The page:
Consumerist Friday Flickr Finds

Karen Chappell

Here are five of the best photos that readers added to the Consumerist Flickr Pool in the last week, picked for usability in a Consumerist post or for just plain neatness. [More]

Mike Matney Photography

Survey: Americans Waiting Until After Election To Shop For Holidays

Whether it’s because of anxiety due to the upcoming presidential and congressional elections or a stubborn refusal to even think about winter holidays before Halloween, Americans are reportedly waiting until after the election is over to begin their shopping. No, they’re not waiting until after Thanksgiving: that would be silly. [More]

After 60 Days, What Has The “Robocall Strike Force” Accomplished?

After 60 Days, What Has The “Robocall Strike Force” Accomplished?

Two months ago, AT&T CEO Randall Stephenson accepted the challenge of FCC Chair Tom Wheeler to head up an industry-led “Strike Force” to finally do something meaningful to curb unwanted, often illegal, robocalls, and to give consumers free tools they can use to try to block these calls. The team was given 60 days to get this ship headed in the right direction, and now that time has passed a verdict is in: Much was accomplished, but consumers still don’t have the tools they need. [More]

Alan Rappa

Report: Amazon To Eventually Open As Many As 2,000 Grocery Stores

Earlier this month, all-powerful “sources familiar with the matter” claimed that Amazon was on the verge of opening bricks-and-mortar convenience stores and offering curbside pickup. Now, a new report indicates that the e-tailer plans to start small, opening 20 physical grocery stores over the next two years, but ultimately expects to have thousands of stores nationwide. [More]

T-Mobile Wants To Subsidize Your Google Pixel, Sort Of

T-Mobile Wants To Subsidize Your Google Pixel, Sort Of

You may remember that T-Mobile was the carrier that pushed the rest of the wireless industry into selling phones without traditional contracts, but with interest-free installment plans. Now, though, T-Mobile wants to take advantage of the publicity surrounding Google’s Pixel phone and… subsidize it for you. Sort of. [More]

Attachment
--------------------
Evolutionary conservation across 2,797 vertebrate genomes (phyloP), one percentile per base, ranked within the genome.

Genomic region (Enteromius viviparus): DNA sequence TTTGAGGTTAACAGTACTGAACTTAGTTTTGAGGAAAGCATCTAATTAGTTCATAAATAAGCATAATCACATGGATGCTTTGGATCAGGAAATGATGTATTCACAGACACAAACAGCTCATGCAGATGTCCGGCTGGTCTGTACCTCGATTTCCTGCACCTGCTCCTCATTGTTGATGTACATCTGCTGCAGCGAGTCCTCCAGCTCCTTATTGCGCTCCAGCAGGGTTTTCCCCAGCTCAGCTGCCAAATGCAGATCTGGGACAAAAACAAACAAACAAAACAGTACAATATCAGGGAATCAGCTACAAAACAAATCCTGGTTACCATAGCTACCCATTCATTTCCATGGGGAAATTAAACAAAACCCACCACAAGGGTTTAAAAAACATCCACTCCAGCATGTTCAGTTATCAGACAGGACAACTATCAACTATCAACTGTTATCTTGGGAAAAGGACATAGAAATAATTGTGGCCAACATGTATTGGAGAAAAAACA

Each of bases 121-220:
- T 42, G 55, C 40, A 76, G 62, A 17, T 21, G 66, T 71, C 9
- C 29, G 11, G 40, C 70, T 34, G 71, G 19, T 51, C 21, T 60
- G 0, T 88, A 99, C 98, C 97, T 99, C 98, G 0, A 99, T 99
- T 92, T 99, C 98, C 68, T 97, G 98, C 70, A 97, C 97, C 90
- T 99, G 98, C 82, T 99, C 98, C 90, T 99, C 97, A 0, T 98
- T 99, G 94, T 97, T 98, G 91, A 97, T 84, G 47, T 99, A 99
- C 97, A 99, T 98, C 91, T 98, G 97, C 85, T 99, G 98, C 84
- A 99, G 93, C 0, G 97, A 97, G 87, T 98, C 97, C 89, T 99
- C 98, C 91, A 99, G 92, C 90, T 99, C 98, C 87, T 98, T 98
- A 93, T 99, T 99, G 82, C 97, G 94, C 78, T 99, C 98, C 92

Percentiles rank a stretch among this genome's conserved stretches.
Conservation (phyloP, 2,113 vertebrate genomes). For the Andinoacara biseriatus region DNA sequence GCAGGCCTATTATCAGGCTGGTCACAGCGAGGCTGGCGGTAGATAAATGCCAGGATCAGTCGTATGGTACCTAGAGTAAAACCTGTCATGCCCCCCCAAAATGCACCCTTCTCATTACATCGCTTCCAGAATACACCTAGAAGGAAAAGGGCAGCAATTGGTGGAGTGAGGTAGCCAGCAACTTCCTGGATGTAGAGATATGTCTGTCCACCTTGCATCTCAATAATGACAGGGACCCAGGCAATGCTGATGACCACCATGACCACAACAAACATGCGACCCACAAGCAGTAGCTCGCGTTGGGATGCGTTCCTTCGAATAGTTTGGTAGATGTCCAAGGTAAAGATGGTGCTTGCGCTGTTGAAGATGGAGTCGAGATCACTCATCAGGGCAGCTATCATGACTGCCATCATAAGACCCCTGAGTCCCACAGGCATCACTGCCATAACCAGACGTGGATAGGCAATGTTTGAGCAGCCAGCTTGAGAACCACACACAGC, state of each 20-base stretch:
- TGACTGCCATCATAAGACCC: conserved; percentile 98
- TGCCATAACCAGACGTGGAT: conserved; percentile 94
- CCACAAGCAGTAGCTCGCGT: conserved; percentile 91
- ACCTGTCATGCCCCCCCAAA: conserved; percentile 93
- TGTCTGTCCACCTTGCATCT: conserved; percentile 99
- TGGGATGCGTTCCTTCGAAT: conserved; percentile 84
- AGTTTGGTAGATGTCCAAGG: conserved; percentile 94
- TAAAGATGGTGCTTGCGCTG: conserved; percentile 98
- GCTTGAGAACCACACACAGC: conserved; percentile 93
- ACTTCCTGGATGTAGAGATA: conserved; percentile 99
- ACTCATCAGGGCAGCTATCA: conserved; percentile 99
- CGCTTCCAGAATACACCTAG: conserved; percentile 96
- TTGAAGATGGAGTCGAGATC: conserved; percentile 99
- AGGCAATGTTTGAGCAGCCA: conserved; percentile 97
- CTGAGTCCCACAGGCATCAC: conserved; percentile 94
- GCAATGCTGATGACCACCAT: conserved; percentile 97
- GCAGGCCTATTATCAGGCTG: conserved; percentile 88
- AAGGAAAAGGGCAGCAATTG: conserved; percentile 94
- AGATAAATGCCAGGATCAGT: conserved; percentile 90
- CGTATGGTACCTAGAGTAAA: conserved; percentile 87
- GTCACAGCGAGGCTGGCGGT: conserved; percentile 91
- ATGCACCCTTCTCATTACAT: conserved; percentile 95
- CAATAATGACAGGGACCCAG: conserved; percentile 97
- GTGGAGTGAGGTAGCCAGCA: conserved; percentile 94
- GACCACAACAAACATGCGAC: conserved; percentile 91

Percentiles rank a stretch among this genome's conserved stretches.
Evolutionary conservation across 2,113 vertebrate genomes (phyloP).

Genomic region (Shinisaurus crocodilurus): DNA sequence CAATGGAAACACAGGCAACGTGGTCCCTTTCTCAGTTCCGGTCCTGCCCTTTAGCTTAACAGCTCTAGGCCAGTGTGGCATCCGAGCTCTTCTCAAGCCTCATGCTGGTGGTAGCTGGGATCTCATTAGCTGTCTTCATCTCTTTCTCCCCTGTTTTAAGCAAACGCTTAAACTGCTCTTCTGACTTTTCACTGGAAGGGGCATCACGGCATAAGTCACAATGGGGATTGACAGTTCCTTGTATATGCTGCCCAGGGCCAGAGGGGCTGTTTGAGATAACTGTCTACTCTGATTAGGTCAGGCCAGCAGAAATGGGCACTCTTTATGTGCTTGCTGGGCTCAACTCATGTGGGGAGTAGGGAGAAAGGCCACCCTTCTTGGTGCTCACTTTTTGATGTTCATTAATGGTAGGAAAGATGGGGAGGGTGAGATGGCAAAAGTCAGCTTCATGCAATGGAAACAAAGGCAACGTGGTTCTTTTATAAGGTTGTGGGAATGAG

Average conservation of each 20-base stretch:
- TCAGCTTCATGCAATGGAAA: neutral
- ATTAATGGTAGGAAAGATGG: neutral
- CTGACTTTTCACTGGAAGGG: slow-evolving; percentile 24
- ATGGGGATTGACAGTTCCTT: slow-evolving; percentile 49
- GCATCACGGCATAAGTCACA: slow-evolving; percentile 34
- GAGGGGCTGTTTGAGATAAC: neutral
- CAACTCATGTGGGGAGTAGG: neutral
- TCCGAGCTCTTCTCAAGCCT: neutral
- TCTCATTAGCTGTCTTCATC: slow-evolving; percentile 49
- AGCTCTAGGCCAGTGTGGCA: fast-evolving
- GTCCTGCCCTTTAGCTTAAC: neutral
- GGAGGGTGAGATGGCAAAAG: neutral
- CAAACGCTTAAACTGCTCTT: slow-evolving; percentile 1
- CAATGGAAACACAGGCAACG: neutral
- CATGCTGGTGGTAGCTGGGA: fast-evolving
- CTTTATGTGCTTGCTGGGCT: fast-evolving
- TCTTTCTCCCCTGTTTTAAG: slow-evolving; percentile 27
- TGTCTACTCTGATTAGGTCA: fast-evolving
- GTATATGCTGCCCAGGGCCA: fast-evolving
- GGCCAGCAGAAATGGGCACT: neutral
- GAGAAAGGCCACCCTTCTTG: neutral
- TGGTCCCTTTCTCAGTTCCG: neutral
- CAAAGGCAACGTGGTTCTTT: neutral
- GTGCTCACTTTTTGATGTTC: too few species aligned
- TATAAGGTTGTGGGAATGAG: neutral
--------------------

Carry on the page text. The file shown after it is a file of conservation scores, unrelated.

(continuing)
Professional Pooper Scooper Accused Of Impersonating Secret Service Agent To Score Hotel Discount

A Pennsylvania man who reportedly runs a business picking up dog droppings has apparently stepped into a major mess of his own making. According to federal prosecutors, he used forged documents to pretend to be a Secret Service agent to score a discount hotel room and then to try to get out of a traffic violation. [More]


USDA Proposes Importing Avocados From Colombia Amid Shortage

Amid a recent avocado shortage linked to a growers’ strike in Mexico and a drought in California affecting crops, the U.S. Department of Agriculture is proposing an amendment to existing fruits and vegetables regulations to allow the country to import Hass avocados from Colombia. [More]


Apple’s ‘TV’ (Not Just Apple TV) Wants To Be Your One-Stop Streaming Shop

Today at a major press event, Apple announced TV. Not Apple TV, which already exists; nor iTV, which would be in line with their decade-old scheme but is a trademark held by someone else for something else entirely. No, neither of those, which would be less confusing. Just… TV. [More]

Van Swearington / (Van Swearington)

Kia, Hyundai Agree To Pay $41.2M To 33 States & D.C. Over Fuel Economy Issues

Hyundai and Kia agreed Thursday to pay $41.2 million to dozens of states four years after it was revealed that the carmakers overstated the fuel efficiency of certain vehicles.  [More]

23 Lawmakers Want To Know What DOJ Would Do With Expanded Hacking Authority


The U.S. Congress has a month to decide on what it should do about a pending rule change that would arguably grant federal law enforcement agencies more authority to remotely hack into computers. Congress can let this amended rule go into effect by doing nothing, so before they let their idleness get the better of them, a group of nearly two-dozen members of the House and Senate are now pushing the Justice Department for more details. [More]